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the
manager
AUTUMN 2011
Te end of summer, frantic last-day transfer deadline activity
highlights the need for football to continue to review its systems
and practices.
A survey of business leaders questioning the most important
aspects of their role would no doubt highlight the recruitment
of talent to their teams as one of their primary responsibilities.
Te ‘recruitment process’ in the business world is an industry in
itself and one that absorbs signifcant investment, both fnancial
and in terms of human capital. Te process is considered and
painstaking and employees do not move quickly from frm to
frm... and certainly not on artifcial deadlines.
In football, the recruitment of talent or ‘scouting’ has progressed
signifcantly over recent years. It has become a highly skilled,
extremely scientifc and international function. When one considers
that the Barclays Premier League clubs spent in excess of £485m this
summer alone then it is fair to say the stakes are high. ‘Deadline day’
rumours and speculation can be exciting for fans, but its structure
adds signifcant time pressure to clubs and can undo or ignore much
of the valuable work that has been done in the preceding months.
Perhaps there is no perfect system, but there are elements of the
current structure that are clearly fawed. In 2008 UEFA president
Michel Platini implied he would like to see changes and that a
review of the system should be undertaken, but to date this has not
happened. Te LMA’s members are at the sharp end of football’s
recruitment market, it is one of the most visible and debated parts
of their role. It is time that a review was implemented; a review in
which the LMA should play an important role.
Globally, football has never been more proftable, but a closer look
at the game reveals worrying trends: the start of the season delayed
in two of football’s biggest leagues, Spain and Italy; a club thrown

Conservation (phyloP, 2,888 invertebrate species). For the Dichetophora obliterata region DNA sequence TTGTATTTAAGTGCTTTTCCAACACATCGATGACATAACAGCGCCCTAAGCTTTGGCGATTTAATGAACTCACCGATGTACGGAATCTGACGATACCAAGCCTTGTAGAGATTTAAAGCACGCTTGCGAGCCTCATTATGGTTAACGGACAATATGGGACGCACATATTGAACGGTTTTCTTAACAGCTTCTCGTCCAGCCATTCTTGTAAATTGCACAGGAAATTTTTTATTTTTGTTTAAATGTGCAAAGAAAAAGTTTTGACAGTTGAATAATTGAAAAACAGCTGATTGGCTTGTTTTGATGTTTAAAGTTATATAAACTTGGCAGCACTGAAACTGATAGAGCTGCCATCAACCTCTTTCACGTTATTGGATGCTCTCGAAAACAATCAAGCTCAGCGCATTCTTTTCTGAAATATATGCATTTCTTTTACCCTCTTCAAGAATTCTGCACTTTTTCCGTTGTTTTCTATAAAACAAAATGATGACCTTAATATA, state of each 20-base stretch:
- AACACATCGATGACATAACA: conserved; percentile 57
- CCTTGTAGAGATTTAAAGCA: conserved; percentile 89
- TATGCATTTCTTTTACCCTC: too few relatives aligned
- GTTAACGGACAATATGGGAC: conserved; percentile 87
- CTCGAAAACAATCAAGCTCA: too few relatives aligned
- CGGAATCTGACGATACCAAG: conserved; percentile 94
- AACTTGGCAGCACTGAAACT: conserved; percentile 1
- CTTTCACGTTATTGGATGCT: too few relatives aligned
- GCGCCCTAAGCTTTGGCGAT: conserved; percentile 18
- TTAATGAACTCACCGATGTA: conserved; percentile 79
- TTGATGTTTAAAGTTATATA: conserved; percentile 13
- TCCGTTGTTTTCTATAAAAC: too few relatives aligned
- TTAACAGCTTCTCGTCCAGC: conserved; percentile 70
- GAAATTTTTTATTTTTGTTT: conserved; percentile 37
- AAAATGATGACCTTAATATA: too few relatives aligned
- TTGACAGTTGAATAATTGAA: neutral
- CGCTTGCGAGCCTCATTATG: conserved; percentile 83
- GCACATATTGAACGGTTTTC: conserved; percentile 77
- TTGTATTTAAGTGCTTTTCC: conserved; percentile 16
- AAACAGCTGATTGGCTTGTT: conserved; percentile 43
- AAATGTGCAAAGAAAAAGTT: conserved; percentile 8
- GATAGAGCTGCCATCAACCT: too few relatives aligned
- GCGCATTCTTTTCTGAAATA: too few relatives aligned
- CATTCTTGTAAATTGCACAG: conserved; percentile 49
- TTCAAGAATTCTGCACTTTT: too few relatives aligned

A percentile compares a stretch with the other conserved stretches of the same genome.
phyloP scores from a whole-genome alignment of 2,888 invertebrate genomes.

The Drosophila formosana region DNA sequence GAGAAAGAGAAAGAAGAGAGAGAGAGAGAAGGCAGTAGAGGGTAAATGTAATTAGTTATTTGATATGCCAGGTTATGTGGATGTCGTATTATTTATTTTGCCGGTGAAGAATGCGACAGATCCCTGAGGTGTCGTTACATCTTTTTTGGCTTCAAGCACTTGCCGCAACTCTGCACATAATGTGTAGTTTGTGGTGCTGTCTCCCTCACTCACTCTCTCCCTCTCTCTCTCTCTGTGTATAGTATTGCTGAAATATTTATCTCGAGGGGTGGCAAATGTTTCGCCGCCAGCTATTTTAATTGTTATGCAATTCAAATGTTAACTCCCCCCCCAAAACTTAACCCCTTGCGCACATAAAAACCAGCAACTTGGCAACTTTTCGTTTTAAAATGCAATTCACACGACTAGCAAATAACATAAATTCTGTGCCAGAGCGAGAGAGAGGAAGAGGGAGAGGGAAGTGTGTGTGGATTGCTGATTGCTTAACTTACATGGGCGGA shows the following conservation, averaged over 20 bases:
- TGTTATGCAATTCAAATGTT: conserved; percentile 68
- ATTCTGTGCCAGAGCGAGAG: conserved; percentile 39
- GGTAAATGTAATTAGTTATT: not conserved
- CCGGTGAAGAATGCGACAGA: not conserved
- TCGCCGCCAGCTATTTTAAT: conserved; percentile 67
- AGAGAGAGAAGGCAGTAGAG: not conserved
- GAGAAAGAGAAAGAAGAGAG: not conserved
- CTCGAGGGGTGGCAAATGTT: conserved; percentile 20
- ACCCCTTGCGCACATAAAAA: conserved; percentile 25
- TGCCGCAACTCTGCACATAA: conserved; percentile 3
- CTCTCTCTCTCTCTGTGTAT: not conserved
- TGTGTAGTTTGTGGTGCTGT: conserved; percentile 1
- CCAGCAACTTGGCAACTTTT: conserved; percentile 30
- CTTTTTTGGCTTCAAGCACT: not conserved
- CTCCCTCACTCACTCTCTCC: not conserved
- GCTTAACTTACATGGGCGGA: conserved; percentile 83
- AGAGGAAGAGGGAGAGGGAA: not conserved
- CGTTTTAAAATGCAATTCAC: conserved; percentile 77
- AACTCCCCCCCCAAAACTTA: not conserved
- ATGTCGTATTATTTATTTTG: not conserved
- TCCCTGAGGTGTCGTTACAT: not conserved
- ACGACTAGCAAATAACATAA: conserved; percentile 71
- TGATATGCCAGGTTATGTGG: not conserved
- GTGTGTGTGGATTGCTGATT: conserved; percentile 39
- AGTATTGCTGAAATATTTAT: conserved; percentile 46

out of the UEFA Champions League over match-fxing allegations;
players’ wages continuing to spiral upwards; and the continuing
issues of governance and transparency right at the top of the game.
Football is the industry in which the LMA’s members earn their
living. Individual issues such as the transfer window have a direct
impact on a manager’s working environment; other broader issues
are no less important and can have an equally signifcant infuence
on the day-to-day lives of those working in the game.
Te LMA and its members are keen to ensure that, as a collective,
the managers in England, past and present, continue to share their
knowledge and experience (from well over 100,000 games at the top
level) and contribute to the strategy of the game moving forward.
During the forthcoming season, we will be coordinating a series
of ‘think tanks’ and forums bringing together our members,
managers from across Europe and all of the game’s stakeholders, to
discuss and debate football’s issues.
Te game – at all levels, from grass roots to national, from pan-
regional to global – needs to develop more coherent, three, fve and
10-year plans, that review and assess, move the game forward and
place it in a strong position to tackle issues when they arise.
RICHARD BEVAN
LMA CEO
THE
MANAGERS’
VOICE
“It is time the
game reviewed the
current system of
transfer windows
and deadlines”